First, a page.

Impartially marking the plans they pursue,

To find who's the good of their country in view;

The whole of his acts without prejudice scan,

Before they presume once to censure the man :

For more loyal subjects sure never were known,

To King, Constitution, the Laws, and the Crown,

Than those who are found in this far-famed town.

A neat little Play-house is here also found,

Where comic, and tragic, and farcic abound;

The poor and the rich, and the young and the old,

Here mingle together like sheep in a fold.

An Office where Magistrates duly attend,

Our laws to enforce against those who offend;

Where justice impartial to all they award,

Without e'er receiving a fee or reward.

A Court, too, of Conscience, confin'd within bounds,

Recov'ring of debts not exceeding Five Pounds,

Where Claimants produce satisfaction to those

Who patiently sit and examine each cause.

Here, Doctors, should any be sick or complain,

Of gravel, or gout, or of other sore pain,

Who will use all their skill to restore such again.

Here, Barbers, who cut, curl, and powder your hair,

Or make you neat wigs, should your heads become bare.

Next, Lawyers there are, who make deeds and wills,

But for which they oft make some very long bills.

And Hatters who work ev'ry day for the crown.

By making fine hats of the choicest of down.

A beautiful shop, with a great many toys,

For sweet little girls, and for dear little boys;

Where the old and the young are lost in amaze,

And neighbours and strangers are stopping to gaze,

There are plenty of Mills the corn here to grind,

One worked by steam, and the others by wind;

Where true honest Millers, perhaps, may be found,

If any are left to exist above ground;

And one, which of line and of rape grinds the seed,

From which cakes are produc'd, the cattle to feed.

A spacious Town Hall in the market-place stands,

Well built and rais'd high by ingenious hands :

Underneath which is kept a market for fowls,

For geese and for eggs, and for butter in rolls,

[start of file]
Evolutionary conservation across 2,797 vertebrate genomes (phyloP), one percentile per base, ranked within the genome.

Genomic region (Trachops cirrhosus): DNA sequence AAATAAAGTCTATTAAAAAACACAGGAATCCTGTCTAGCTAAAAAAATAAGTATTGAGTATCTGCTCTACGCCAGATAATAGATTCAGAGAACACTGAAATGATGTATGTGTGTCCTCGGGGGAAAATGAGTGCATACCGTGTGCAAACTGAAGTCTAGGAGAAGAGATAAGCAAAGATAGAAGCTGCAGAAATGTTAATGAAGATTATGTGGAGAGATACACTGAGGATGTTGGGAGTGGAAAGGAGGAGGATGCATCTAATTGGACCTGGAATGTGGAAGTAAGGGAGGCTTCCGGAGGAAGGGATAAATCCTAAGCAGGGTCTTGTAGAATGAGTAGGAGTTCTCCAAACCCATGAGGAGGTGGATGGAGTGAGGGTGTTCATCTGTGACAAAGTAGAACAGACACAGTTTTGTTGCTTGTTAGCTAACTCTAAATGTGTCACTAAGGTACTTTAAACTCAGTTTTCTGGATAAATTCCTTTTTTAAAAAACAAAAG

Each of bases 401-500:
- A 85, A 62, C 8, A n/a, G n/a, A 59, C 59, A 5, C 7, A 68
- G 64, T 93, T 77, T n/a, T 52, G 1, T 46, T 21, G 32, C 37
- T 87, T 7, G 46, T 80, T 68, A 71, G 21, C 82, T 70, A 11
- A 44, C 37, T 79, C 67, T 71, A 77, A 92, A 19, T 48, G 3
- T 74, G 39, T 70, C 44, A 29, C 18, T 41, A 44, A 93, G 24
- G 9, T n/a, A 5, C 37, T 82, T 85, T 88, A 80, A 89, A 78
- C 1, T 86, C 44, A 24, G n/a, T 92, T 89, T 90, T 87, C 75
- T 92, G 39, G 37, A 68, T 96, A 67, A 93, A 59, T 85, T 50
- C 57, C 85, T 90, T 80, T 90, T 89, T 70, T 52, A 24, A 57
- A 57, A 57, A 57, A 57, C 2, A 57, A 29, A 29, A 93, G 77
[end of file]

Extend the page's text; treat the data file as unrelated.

Two streets from the market-place run to the east,

And another from thence descends to the west.

Independents an excellent chapel have here,

And likewise a Methodist chapel stands near;

A Chapel of Ease, too, where churchmen unite,

To worship Jehovah as they think quite right.

A House, too, where Quakers do constantly meet,

To wait on their Maker, and how at His feet.

How happy are they by the Spirit thus mov'd,

To copy what Jesus in Mary approv'd;

And blest are those Pastors who faithfully teach,

Who fail not the glorious gospel to preach !

A Fly-Boat they have, which swims down very fast,

Though furnish'd with neither a sail nor a mast;

Each morn in the week it is always in use,

Taking Ladies and Gentlemen down to the Sluice;

In Humber, a Steamer awaits near the side,

Wherein they embark, to sail through the rough tide,

At Hull now arriv'd-on that neighbouring shore,

They there meet with strangers they ne'er saw before,

And friends and relations, some rich and some poor.

In the eve of the day, and with all the gay train,

The Steamer returns o'er the Humber again;

The Fly-Boat they left at the Sluice in the morn,

Like some trusty servant, awaits their return;

By means of its swiftness their voyage soon ends,

And then they are greeted by neighbours and friends.